The action of monitoring the temperature would be “one of the measures to evaluate the suspicion of covid-19,” comments Ignacio Silva. “But the truth is that it does not replace self-monitoring of symptoms.” The specialist mentions that one should never visit someone who has symptoms associated with the coronavirus. Hosts, for their part, must ensure that guests have not had contact with patients with Covid-19.

When asked whether or not to measure the temperature of visitors, the professional adds that “it depends on how concerned each person is.” This same effect would occur among those who choose to disinfect shopping packages or purchases that arrive by delivery. “It is not a mandatory recommendation, but it is a measure that contributes to prevention,” he adds.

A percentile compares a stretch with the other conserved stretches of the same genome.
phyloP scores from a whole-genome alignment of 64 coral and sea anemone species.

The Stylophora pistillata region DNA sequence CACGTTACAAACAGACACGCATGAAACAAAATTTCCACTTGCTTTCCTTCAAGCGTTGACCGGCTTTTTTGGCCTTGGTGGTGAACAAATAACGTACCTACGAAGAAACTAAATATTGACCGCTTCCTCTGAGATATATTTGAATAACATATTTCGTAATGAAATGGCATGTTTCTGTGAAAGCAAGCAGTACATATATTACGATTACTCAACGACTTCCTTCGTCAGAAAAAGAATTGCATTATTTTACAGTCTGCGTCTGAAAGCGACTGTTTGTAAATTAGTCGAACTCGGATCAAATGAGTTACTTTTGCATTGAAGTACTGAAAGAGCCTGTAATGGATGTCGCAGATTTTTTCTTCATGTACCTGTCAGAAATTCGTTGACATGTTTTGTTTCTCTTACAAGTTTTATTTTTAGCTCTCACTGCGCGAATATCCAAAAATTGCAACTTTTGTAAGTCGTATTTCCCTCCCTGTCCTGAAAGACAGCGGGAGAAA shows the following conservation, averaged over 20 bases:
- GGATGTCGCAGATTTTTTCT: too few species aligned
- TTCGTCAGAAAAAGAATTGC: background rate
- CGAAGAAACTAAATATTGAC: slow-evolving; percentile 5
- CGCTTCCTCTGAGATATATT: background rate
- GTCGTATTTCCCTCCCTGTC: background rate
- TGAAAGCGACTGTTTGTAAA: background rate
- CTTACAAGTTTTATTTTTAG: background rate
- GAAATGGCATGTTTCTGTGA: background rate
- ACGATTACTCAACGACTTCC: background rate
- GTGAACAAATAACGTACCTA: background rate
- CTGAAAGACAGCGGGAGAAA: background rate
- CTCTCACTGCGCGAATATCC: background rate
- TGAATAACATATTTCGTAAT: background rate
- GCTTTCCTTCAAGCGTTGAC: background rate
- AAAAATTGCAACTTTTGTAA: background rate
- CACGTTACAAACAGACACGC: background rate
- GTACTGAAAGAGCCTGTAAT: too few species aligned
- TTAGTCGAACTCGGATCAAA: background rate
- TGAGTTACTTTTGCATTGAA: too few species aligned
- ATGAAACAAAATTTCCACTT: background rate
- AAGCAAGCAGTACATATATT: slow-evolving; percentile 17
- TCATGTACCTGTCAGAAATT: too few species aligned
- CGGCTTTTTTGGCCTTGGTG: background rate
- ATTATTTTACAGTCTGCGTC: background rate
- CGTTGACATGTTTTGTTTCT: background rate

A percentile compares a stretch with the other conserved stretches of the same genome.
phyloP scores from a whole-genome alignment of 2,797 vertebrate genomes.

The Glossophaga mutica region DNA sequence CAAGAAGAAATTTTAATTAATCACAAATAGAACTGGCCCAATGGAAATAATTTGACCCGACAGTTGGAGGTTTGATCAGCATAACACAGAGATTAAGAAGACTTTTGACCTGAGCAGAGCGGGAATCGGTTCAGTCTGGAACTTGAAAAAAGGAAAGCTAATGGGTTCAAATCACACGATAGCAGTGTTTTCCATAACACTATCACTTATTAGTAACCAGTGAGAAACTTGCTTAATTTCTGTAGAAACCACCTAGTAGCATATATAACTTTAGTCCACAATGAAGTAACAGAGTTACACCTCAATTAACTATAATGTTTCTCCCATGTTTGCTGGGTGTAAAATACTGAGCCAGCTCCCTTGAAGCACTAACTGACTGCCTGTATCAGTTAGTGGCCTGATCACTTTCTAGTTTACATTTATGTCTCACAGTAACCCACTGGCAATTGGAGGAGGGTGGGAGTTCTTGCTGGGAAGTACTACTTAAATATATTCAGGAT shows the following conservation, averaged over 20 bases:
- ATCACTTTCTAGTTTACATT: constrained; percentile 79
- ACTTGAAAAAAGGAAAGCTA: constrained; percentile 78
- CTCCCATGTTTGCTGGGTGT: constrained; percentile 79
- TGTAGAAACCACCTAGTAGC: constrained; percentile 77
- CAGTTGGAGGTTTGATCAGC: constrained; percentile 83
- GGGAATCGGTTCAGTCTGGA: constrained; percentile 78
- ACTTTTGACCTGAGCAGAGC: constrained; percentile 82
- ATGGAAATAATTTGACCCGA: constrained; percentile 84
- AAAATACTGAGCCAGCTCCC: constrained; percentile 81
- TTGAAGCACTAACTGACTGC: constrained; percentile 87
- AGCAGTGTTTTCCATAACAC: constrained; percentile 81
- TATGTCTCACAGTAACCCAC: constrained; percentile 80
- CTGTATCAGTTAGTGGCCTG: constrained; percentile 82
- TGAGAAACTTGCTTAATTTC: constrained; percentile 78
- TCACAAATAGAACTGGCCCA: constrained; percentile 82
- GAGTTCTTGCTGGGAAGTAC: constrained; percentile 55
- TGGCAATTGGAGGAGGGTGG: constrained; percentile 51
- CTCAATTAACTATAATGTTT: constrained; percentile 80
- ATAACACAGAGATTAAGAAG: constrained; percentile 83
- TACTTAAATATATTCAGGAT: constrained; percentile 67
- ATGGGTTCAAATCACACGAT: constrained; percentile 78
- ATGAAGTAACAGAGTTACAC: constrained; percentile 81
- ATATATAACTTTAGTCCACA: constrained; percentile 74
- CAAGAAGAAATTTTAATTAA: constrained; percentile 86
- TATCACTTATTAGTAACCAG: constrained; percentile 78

In case you are thinking of purchasing one of these devices, Carolina Calderón suggests that “you should always read the manufacturer's recommendations, since there are different types of suppliers and a poor calibration could give us an erroneous result.” Her last recommendation is that “you also have to look at whether it is an industrial or medical type thermometer.” There has been confusion because “physically they are almost similar, that is why you have to look at the technical specifications.”

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Jorge Camargo